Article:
2009 MacBook Pro performance benchmarks review

  • Price When Reviewed: 781 . 999 . 1130 . 1475

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15-inch MacBook Pros

Apple previously offered two 15-inch models; this time, Apple added a third standard configuration 15-inch MacBook Pro that achieves a lower price point by providing only the GeForce 9400M graphics processor; it doesn't have the higher-power Nvidia GeForce 9600M GT graphics found in the rest of the 15-inch MacBook Pro configurations. The low-end 15-inch MacBook Pro costs £1,130 and comes with a 2.53GHz Core 2 Duo processor, 4GB of 1,066MHz DDR3 memory, and a 250GB hard drive.

Then there's the £1,305 15-inch 2.66GHz MacBook Pro, which comes with 4GB of memory and a 320GB hard drive. The high end of the 15-inch MacBook Pro line features a 2.8GHz Core 2 Duo processor, 4GB of RAM, and a 500GB hard drive for £1,475. Both of these 15-inch models have the dual graphics setup with the GeForce 9400M and GeForce 9600M GT, but the amount of video RAM for the 9600M GT differs -- the 2.66GHz MacBook has 256MB, while the 2.8GHz has 512MB.

When it comes to the benchmarks, there are subtle differences between the 15-inch 2.53GHz and 2.66GHz models in our Speedmark scores, but there are dramatic differences in 3D games scores, with the higher-powered graphics found in the 2.66GHz model helping that system to nearly double the amount of frames displayed in our Quake 4 timedemo tests. (More games scores will be included in our full review of these new MacBook Pros).

A bigger performance difference is seen when comparing the new 15-inch 2.66GHz MacBook Pro to the 15-inch 2.8GHz MacBook Pro, with the 2.8GHz model's Speedmark score coming in nearly 7.5 percent higher than that 2.66GHz model.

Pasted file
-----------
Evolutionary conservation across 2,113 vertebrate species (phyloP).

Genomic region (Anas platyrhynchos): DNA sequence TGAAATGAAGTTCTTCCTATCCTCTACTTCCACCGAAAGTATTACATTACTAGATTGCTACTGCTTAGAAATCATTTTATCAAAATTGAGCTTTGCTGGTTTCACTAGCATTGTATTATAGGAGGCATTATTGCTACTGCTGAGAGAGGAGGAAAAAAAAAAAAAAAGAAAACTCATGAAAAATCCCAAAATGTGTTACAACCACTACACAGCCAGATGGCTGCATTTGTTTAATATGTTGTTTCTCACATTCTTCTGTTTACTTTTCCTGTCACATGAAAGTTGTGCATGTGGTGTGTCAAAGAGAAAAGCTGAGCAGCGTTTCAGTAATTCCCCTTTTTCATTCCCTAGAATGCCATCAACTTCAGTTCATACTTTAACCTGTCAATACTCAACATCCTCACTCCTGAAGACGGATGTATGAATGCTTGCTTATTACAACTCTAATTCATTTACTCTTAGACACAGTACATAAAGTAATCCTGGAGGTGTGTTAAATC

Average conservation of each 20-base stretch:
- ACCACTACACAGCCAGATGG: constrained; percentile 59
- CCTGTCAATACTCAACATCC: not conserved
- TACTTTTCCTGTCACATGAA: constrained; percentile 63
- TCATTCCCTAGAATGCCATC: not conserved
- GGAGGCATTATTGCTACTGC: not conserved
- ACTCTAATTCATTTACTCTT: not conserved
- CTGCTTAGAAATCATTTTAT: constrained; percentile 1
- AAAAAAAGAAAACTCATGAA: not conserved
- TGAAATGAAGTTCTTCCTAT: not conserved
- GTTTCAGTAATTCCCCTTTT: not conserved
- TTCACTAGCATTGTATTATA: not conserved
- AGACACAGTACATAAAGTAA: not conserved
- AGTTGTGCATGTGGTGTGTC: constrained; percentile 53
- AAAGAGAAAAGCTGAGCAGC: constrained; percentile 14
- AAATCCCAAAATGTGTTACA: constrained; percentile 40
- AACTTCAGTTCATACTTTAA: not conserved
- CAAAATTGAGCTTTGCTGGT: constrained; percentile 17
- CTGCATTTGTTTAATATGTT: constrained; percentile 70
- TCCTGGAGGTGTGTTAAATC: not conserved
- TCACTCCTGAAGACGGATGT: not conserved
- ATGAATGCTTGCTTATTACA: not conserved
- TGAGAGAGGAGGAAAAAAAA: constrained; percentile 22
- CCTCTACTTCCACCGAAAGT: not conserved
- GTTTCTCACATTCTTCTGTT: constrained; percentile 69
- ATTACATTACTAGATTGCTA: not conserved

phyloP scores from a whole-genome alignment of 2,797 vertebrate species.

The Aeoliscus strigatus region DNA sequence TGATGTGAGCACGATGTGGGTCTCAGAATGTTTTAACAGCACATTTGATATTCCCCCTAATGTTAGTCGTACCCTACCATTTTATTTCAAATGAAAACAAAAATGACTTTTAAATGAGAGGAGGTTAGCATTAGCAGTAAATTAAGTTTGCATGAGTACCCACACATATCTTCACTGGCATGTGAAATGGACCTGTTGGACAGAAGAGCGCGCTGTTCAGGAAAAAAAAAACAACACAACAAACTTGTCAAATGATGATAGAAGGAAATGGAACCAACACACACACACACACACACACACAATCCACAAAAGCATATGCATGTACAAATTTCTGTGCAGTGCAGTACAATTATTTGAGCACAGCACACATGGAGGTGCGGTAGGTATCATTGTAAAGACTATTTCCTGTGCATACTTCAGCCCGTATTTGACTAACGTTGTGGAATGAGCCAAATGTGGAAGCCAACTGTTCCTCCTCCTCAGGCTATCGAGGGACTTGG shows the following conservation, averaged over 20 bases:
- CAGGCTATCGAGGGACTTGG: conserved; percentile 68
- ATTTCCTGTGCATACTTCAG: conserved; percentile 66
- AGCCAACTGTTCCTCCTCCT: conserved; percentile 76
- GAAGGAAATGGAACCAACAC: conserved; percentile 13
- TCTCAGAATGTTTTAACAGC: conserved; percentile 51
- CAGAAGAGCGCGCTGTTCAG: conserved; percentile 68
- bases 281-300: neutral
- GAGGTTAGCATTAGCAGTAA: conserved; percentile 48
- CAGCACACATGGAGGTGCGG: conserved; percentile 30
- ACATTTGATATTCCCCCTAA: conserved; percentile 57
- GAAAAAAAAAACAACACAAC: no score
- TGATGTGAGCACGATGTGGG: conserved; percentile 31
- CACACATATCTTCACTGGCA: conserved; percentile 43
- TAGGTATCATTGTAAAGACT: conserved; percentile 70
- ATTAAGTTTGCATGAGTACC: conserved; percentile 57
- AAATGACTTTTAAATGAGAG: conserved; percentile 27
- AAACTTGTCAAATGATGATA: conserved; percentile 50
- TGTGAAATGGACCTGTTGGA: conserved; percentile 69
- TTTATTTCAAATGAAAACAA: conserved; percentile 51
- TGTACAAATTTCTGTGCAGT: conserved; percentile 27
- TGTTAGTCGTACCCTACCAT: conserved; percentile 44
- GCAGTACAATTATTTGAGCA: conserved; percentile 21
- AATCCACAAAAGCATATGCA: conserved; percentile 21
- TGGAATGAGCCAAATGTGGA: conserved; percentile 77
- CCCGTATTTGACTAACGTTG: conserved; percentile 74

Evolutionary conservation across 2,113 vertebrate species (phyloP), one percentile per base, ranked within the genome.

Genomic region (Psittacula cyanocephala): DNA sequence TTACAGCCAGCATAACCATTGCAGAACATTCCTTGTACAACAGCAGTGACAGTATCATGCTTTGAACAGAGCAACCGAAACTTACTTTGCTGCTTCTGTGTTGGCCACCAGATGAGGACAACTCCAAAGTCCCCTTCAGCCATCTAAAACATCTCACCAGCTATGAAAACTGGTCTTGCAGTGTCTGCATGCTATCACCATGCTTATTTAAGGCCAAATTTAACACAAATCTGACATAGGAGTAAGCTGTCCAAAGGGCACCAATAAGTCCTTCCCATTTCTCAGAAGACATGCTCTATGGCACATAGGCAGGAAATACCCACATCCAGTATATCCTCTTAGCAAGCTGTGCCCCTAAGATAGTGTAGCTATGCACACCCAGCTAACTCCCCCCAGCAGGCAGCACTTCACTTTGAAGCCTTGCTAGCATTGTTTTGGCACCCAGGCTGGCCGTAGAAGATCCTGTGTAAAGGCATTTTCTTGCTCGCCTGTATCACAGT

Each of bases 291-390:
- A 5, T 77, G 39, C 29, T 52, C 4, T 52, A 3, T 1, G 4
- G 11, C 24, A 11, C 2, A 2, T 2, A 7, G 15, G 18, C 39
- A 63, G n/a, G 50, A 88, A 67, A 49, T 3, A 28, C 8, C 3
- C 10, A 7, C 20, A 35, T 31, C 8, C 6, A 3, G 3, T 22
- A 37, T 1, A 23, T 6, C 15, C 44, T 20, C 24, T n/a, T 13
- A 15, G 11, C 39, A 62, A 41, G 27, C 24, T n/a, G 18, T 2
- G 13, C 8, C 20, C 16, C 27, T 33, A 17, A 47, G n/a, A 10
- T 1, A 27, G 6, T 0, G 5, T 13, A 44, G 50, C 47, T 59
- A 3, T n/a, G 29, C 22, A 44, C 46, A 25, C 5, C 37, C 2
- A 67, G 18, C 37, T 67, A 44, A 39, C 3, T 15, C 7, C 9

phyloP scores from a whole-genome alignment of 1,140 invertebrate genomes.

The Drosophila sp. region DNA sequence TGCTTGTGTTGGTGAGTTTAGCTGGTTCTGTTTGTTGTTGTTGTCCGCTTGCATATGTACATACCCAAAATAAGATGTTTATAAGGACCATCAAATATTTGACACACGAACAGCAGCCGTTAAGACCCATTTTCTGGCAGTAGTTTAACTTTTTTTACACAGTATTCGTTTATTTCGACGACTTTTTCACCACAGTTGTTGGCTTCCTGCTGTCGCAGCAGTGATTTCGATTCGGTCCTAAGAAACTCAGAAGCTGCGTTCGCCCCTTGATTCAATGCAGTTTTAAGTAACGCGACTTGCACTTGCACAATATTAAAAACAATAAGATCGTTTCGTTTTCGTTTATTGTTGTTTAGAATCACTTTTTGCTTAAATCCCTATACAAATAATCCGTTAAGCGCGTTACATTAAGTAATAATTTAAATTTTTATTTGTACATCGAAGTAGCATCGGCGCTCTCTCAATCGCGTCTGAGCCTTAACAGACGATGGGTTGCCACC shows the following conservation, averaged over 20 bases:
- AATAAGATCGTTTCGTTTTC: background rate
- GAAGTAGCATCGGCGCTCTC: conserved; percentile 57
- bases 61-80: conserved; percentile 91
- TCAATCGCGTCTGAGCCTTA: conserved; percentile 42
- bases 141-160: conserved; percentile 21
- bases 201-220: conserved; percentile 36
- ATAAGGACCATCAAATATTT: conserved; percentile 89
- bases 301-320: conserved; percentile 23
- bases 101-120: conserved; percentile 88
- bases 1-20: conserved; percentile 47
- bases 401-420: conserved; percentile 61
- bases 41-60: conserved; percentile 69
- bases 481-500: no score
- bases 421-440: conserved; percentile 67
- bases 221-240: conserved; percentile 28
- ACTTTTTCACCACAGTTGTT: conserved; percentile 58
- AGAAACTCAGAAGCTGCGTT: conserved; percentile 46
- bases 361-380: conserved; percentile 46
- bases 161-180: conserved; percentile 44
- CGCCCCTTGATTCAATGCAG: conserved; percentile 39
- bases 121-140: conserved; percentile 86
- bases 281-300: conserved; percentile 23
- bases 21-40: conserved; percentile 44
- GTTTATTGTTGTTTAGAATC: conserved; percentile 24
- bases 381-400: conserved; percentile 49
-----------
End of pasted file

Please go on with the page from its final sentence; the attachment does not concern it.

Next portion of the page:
To check the progress these systems have made, we compared their performance to the systems they replace. The 2.53GHz model is arguably in a new class, but even so, it compares favorably to the previous low-end MacBook Pro, a 15-inch model with a 2.4GHz processor. The new 2.53GHz 15-inch MacBook Pro had a Speedmark score nearly 6 percent higher than the 2.4GHz model. The 2.53GHz model was about 7 percent faster in our Photoshop and Cinema 4D tests. The one test that the older 2.4GHz model outperformed the newcomer was in 3D game frame rate tests -- the 2.4GHz MacBook Pro has the faster GeForce 9600M GT graphics processor.

Comparing the new 15-inch 2.66GHz MacBook Pro to the older 2.4GHz system we see an 8 per cent higher Speedmark 5 score, as well as faster 3-D game performance-the new system couples the same faster graphics processor with a faster Core 2 Duo processors. The new 2.66GHz MacBook Pro performed nearly identically to the previous top of the line MacBook Pro, also a 2.66GHz model that cost $500 more.

The 15-inch 2.8GHz MacBook Pro is nearly 8 percent faster than the 2.66GHz model it replaces at the top of the 15-inch MacBook Pro line, with Photoshop scores that were more than 9 percent faster.

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